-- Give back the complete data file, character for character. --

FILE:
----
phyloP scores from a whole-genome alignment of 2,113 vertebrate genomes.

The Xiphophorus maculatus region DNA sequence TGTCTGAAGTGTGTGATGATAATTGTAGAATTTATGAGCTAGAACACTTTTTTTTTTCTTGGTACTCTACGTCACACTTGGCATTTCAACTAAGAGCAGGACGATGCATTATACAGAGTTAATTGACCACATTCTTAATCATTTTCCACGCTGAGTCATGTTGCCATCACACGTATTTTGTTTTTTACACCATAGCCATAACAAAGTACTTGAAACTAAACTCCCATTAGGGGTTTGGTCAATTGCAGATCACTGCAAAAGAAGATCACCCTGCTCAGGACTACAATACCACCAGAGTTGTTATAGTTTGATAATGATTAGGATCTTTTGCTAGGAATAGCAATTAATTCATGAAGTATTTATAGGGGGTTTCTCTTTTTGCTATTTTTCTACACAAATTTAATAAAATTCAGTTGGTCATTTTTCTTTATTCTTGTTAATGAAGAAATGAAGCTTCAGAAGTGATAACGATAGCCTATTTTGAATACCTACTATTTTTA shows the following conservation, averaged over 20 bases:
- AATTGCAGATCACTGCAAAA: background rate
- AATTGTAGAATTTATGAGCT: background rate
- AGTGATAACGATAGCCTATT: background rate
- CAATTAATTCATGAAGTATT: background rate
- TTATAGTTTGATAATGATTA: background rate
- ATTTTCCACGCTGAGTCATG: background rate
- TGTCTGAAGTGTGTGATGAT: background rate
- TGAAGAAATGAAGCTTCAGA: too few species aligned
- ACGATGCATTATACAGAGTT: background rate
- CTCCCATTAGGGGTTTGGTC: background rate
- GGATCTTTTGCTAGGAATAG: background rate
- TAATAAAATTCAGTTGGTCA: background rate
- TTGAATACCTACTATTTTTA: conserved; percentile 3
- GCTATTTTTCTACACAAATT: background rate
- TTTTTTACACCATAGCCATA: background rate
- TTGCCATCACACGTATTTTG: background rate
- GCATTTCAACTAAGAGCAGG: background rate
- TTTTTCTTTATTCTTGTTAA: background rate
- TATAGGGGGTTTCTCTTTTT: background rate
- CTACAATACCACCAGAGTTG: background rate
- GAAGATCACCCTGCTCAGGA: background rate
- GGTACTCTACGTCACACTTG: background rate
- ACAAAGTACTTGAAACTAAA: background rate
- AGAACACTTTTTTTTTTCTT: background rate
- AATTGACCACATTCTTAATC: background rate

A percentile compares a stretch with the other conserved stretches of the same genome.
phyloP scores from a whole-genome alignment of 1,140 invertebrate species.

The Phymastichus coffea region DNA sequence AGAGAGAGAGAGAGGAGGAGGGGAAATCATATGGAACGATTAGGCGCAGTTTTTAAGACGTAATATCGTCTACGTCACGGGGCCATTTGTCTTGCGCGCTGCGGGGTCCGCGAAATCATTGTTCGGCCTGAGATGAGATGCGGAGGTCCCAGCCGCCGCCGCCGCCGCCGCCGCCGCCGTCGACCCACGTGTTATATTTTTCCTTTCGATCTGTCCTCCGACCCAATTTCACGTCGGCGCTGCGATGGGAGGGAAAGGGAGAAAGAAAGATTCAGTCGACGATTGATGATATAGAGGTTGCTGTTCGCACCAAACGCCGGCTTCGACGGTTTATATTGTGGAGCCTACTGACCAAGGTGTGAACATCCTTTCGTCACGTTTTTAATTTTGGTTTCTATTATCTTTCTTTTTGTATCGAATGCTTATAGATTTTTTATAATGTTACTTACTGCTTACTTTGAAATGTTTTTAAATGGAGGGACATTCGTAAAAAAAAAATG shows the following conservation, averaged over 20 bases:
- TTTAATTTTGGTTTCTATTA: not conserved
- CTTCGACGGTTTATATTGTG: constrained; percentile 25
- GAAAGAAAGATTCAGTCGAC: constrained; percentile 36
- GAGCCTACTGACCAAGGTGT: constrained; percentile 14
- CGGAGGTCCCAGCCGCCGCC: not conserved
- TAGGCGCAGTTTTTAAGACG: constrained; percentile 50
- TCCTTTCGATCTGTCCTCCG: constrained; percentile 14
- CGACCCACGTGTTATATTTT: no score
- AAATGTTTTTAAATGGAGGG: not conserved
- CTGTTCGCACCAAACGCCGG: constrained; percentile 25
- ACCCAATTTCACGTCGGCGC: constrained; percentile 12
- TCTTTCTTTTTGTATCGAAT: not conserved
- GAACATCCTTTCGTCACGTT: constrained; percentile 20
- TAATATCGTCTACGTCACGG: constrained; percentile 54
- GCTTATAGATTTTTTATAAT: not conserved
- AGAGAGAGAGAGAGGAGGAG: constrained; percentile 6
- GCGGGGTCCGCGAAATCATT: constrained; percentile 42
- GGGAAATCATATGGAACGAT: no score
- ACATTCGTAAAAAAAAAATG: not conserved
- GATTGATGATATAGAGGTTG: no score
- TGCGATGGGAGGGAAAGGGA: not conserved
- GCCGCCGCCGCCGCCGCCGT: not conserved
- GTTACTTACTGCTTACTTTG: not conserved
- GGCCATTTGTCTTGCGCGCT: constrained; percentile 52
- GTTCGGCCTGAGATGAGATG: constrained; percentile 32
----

phyloP scores from a whole-genome alignment of 2,113 vertebrate genomes.

The Xiphophorus maculatus region DNA sequence TGTCTGAAGTGTGTGATGATAATTGTAGAATTTATGAGCTAGAACACTTTTTTTTTTCTTGGTACTCTACGTCACACTTGGCATTTCAACTAAGAGCAGGACGATGCATTATACAGAGTTAATTGACCACATTCTTAATCATTTTCCACGCTGAGTCATGTTGCCATCACACGTATTTTGTTTTTTACACCATAGCCATAACAAAGTACTTGAAACTAAACTCCCATTAGGGGTTTGGTCAATTGCAGATCACTGCAAAAGAAGATCACCCTGCTCAGGACTACAATACCACCAGAGTTGTTATAGTTTGATAATGATTAGGATCTTTTGCTAGGAATAGCAATTAATTCATGAAGTATTTATAGGGGGTTTCTCTTTTTGCTATTTTTCTACACAAATTTAATAAAATTCAGTTGGTCATTTTTCTTTATTCTTGTTAATGAAGAAATGAAGCTTCAGAAGTGATAACGATAGCCTATTTTGAATACCTACTATTTTTA shows the following conservation, averaged over 20 bases:
- AATTGCAGATCACTGCAAAA: background rate
- AATTGTAGAATTTATGAGCT: background rate
- AGTGATAACGATAGCCTATT: background rate
- CAATTAATTCATGAAGTATT: background rate
- TTATAGTTTGATAATGATTA: background rate
- ATTTTCCACGCTGAGTCATG: background rate
- TGTCTGAAGTGTGTGATGAT: background rate
- TGAAGAAATGAAGCTTCAGA: too few species aligned
- ACGATGCATTATACAGAGTT: background rate
- CTCCCATTAGGGGTTTGGTC: background rate
- GGATCTTTTGCTAGGAATAG: background rate
- TAATAAAATTCAGTTGGTCA: background rate
- TTGAATACCTACTATTTTTA: conserved; percentile 3
- GCTATTTTTCTACACAAATT: background rate
- TTTTTTACACCATAGCCATA: background rate
- TTGCCATCACACGTATTTTG: background rate
- GCATTTCAACTAAGAGCAGG: background rate
- TTTTTCTTTATTCTTGTTAA: background rate
- TATAGGGGGTTTCTCTTTTT: background rate
- CTACAATACCACCAGAGTTG: background rate
- GAAGATCACCCTGCTCAGGA: background rate
- GGTACTCTACGTCACACTTG: background rate
- ACAAAGTACTTGAAACTAAA: background rate
- AGAACACTTTTTTTTTTCTT: background rate
- AATTGACCACATTCTTAATC: background rate

A percentile compares a stretch with the other conserved stretches of the same genome.
phyloP scores from a whole-genome alignment of 1,140 invertebrate species.

The Phymastichus coffea region DNA sequence AGAGAGAGAGAGAGGAGGAGGGGAAATCATATGGAACGATTAGGCGCAGTTTTTAAGACGTAATATCGTCTACGTCACGGGGCCATTTGTCTTGCGCGCTGCGGGGTCCGCGAAATCATTGTTCGGCCTGAGATGAGATGCGGAGGTCCCAGCCGCCGCCGCCGCCGCCGCCGCCGCCGTCGACCCACGTGTTATATTTTTCCTTTCGATCTGTCCTCCGACCCAATTTCACGTCGGCGCTGCGATGGGAGGGAAAGGGAGAAAGAAAGATTCAGTCGACGATTGATGATATAGAGGTTGCTGTTCGCACCAAACGCCGGCTTCGACGGTTTATATTGTGGAGCCTACTGACCAAGGTGTGAACATCCTTTCGTCACGTTTTTAATTTTGGTTTCTATTATCTTTCTTTTTGTATCGAATGCTTATAGATTTTTTATAATGTTACTTACTGCTTACTTTGAAATGTTTTTAAATGGAGGGACATTCGTAAAAAAAAAATG shows the following conservation, averaged over 20 bases:
- TTTAATTTTGGTTTCTATTA: not conserved
- CTTCGACGGTTTATATTGTG: constrained; percentile 25
- GAAAGAAAGATTCAGTCGAC: constrained; percentile 36
- GAGCCTACTGACCAAGGTGT: constrained; percentile 14
- CGGAGGTCCCAGCCGCCGCC: not conserved
- TAGGCGCAGTTTTTAAGACG: constrained; percentile 50
- TCCTTTCGATCTGTCCTCCG: constrained; percentile 14
- CGACCCACGTGTTATATTTT: no score
- AAATGTTTTTAAATGGAGGG: not conserved
- CTGTTCGCACCAAACGCCGG: constrained; percentile 25
- ACCCAATTTCACGTCGGCGC: constrained; percentile 12
- TCTTTCTTTTTGTATCGAAT: not conserved
- GAACATCCTTTCGTCACGTT: constrained; percentile 20
- TAATATCGTCTACGTCACGG: constrained; percentile 54
- GCTTATAGATTTTTTATAAT: not conserved
- AGAGAGAGAGAGAGGAGGAG: constrained; percentile 6
- GCGGGGTCCGCGAAATCATT: constrained; percentile 42
- GGGAAATCATATGGAACGAT: no score
- ACATTCGTAAAAAAAAAATG: not conserved
- GATTGATGATATAGAGGTTG: no score
- TGCGATGGGAGGGAAAGGGA: not conserved
- GCCGCCGCCGCCGCCGCCGT: not conserved
- GTTACTTACTGCTTACTTTG: not conserved
- GGCCATTTGTCTTGCGCGCT: constrained; percentile 52
- GTTCGGCCTGAGATGAGATG: constrained; percentile 32